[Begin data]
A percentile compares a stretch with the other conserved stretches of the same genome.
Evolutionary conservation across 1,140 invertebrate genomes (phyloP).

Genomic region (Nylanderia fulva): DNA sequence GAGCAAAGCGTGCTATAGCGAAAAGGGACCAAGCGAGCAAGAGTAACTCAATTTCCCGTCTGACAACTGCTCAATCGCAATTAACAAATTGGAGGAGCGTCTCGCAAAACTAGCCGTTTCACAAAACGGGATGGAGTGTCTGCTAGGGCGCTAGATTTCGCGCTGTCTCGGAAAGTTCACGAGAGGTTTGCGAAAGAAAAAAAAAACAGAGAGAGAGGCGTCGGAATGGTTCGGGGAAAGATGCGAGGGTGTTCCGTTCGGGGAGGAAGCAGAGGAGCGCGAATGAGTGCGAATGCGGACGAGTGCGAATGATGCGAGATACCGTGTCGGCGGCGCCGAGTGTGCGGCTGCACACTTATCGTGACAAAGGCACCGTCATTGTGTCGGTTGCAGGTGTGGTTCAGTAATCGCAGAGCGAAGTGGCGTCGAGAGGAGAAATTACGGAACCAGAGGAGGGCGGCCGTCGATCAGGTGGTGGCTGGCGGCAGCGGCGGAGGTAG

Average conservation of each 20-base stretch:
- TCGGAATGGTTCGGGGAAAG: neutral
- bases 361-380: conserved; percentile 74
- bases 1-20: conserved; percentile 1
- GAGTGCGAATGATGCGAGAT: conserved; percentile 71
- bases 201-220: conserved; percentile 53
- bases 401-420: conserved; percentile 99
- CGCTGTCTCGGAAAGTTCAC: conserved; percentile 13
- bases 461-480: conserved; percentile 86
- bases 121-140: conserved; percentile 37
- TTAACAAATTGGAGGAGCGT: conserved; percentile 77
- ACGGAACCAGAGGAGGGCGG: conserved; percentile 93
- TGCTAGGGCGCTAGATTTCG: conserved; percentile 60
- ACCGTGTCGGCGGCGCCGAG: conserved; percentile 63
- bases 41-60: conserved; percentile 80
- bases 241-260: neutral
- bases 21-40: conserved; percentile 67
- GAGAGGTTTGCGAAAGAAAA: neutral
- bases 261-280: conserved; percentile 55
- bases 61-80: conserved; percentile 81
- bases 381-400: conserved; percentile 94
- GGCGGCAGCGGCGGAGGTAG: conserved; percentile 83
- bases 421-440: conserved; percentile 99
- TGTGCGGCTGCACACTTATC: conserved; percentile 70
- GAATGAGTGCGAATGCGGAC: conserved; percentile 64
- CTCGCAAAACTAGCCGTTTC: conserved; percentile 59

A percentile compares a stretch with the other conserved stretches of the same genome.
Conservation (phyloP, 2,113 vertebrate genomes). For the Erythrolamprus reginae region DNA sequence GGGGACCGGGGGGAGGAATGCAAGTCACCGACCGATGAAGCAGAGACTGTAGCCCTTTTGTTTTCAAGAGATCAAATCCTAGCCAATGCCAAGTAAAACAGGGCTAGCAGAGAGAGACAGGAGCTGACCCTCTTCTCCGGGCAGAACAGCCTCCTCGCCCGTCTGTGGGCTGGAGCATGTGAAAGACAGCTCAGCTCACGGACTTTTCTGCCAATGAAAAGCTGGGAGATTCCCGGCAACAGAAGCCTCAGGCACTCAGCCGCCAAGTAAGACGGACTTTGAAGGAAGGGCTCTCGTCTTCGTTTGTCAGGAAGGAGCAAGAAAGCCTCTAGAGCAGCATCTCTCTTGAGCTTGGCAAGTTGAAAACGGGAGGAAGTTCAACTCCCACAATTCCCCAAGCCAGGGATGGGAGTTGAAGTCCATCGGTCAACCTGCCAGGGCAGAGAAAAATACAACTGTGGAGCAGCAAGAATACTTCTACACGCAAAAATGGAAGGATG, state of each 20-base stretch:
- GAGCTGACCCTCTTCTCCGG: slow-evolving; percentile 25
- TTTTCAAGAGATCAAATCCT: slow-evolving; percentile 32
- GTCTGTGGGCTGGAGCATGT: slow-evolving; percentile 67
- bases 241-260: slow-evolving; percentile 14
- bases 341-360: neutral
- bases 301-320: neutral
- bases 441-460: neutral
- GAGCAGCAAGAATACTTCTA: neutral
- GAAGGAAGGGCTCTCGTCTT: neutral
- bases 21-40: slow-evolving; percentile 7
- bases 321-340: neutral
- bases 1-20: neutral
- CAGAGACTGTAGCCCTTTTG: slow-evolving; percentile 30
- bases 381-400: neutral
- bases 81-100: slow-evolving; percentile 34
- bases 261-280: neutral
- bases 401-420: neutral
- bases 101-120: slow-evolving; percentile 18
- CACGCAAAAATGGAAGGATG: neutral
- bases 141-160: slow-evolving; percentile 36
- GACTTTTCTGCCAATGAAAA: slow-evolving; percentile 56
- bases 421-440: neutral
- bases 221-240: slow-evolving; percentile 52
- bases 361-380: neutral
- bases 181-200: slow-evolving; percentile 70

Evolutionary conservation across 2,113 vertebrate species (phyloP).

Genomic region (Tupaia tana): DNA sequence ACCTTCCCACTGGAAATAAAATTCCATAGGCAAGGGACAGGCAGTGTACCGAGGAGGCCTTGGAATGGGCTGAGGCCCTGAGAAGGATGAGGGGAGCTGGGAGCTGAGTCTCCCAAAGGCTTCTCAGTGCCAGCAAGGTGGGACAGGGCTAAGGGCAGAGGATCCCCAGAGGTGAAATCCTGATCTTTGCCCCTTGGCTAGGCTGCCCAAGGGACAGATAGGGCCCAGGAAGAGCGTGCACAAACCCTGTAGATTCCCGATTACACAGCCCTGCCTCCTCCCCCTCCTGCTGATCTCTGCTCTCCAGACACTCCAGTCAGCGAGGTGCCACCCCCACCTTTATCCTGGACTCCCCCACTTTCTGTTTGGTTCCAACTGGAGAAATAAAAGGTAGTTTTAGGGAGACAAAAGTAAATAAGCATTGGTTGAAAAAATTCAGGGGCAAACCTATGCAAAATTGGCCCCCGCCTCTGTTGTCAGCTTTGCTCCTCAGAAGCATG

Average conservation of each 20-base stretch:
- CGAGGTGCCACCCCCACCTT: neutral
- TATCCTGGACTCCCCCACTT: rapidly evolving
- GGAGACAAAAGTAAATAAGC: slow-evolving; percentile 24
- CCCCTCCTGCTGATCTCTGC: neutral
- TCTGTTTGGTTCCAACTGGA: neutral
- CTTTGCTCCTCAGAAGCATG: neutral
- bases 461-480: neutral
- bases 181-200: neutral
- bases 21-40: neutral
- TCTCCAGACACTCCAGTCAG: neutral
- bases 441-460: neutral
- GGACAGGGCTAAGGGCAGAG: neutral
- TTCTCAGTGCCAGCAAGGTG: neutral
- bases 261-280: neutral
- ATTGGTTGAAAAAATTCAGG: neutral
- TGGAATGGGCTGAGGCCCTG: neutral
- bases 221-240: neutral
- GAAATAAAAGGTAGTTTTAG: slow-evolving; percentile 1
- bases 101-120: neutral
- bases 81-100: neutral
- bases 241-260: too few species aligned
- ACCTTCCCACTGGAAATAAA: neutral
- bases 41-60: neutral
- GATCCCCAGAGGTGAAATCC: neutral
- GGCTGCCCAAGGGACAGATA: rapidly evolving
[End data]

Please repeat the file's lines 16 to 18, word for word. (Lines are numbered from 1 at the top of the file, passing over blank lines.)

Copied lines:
- TGCTAGGGCGCTAGATTTCG: conserved; percentile 60
- ACCGTGTCGGCGGCGCCGAG: conserved; percentile 63
- bases 41-60: conserved; percentile 80